COLUMBIA — As eyes turn to South Carolina’s Democratic primary this weekend, lawmakers are considering a major change to the process by requiring voters to register with a party.
And with announced plans by Republicans to upset Saturday's turnout by coming out in favor of U.S. Sen. Bernie Sanders, a passionate Joe Biden supporter wants anybody who votes in the primary to be required to take part in 2024's Democratic primary, as well.
Both proposals are headed to the Senate Judiciary Committee for action.
"What we have in South Carolina is an orchestrated attempt by the Republican Party to come into the Democratic Party and select who they view as the weakest candidate in the Democratic Party primary," state Sen. Marlon Kimpson, D-Charleston, said Wednesday.
A Republican-led bill would require residents to sign an application certifying allegiance to a party on voter registration forms. It would apply to all elections moving forward from a still-to-be-determined implementation date.
Under the bill, voters would commit themselves to a political affiliation filed with the state Elections Commission, although they could switch that designation up to 60 days ahead of an election.
“You should pick which party you want to participate in,” Sen. Rex Rice of Easley said during a Wednesday Senate Judiciary subcommittee meeting on his proposal. Anderson Republican Richard Cash is a co-sponsor.
The Palmetto State is one of 15 with an open primary, meaning voters don’t have to be affiliated with a particular party in order to participate.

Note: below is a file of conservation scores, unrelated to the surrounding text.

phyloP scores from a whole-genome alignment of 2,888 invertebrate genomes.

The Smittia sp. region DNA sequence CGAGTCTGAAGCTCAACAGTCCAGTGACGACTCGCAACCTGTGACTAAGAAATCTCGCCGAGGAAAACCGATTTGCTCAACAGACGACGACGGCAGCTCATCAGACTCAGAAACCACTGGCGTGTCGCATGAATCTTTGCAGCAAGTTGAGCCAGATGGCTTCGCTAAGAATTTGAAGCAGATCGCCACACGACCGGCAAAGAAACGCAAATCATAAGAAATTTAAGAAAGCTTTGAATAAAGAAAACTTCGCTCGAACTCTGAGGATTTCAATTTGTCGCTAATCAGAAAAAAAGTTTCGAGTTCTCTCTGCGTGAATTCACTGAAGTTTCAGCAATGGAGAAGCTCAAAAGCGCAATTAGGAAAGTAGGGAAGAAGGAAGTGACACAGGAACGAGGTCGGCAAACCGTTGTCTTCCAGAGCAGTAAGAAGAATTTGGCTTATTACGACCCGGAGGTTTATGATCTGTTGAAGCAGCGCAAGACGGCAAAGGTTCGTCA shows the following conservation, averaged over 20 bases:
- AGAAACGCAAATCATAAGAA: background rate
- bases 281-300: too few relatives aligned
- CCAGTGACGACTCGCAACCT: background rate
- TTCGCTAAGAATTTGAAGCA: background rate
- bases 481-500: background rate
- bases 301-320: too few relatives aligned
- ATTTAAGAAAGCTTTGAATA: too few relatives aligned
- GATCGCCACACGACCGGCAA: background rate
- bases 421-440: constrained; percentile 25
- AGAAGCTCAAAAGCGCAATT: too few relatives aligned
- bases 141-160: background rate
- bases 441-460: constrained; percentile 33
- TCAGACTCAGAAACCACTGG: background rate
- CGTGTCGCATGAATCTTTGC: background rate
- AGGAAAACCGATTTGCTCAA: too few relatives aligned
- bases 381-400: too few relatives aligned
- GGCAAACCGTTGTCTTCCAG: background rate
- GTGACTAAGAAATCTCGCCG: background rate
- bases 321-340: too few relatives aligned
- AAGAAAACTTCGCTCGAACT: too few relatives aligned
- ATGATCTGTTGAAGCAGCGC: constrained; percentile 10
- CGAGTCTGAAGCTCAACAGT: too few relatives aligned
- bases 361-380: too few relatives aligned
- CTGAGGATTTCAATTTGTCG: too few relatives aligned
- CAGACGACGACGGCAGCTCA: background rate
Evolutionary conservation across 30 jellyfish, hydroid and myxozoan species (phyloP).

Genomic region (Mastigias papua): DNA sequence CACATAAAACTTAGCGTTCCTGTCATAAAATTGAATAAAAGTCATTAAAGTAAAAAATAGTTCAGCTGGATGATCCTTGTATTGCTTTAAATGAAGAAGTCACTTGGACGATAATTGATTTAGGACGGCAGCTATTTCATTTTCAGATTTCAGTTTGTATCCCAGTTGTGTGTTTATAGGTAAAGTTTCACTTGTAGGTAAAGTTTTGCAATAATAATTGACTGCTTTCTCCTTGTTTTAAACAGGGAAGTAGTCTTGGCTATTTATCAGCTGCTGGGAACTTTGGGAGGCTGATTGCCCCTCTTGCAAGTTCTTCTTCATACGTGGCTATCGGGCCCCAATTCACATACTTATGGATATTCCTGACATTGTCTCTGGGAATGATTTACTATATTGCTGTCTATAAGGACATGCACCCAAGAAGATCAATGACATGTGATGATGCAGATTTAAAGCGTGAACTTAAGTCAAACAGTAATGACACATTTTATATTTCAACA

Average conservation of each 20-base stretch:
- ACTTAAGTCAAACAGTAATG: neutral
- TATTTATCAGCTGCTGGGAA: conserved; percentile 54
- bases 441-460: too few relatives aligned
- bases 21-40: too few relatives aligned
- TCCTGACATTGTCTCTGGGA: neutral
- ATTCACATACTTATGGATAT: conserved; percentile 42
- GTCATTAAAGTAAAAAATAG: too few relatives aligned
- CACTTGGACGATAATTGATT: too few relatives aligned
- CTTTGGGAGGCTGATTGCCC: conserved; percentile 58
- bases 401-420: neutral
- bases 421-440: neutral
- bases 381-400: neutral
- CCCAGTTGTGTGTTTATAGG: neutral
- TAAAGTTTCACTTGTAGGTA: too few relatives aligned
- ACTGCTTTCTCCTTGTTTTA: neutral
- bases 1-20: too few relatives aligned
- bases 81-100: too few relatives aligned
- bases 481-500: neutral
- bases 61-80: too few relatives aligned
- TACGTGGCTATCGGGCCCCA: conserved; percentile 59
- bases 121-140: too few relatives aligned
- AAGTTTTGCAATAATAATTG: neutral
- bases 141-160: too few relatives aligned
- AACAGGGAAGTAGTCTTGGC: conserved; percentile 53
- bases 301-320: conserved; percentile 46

Talk of revamping South Carolina's voting process comes in the midst of a push by some Republican leaders for rank-and-file support of Sanders. That's why Kimpson said he's sponsoring legislation locking those who vote on Feb. 29 into the 2024 primary, with a sunset provision after that.
Other lawmakers said the move is likely unconstitutional but approved it with a clause to release voters from requirement if they sign an affidavit acknowledging their participation was in good faith.
"We don't want to disenfranchise voters, and people do change their minds," said state Sen. Brad Hutto, D-Orangeburg.
Kimpson said he was upset that a party's primary could be undermined by outsiders with malicious intent to sway an outcome.
"I think it's wrong for either party to have an orchestrated effort to hijack the other party's election," Kimpson said.
Both proposals have a slim chance of becoming law this year, with their legislative process just beginning and an April 10 deadline for bills to get from one chamber’s floor to the other.
Over the last six months, the state’s elector rolls grew by 70,715, pushing the number of eligible voters for Saturday’s primary to almost 3.3 million.
Lynn Teague of the South Carolina League of Women Voters said her organization opposes limiting access to the state's primaries.
"Disenfranchising legitimate voters by closing primaries would be an outcome that I don't think any of us should support," she said.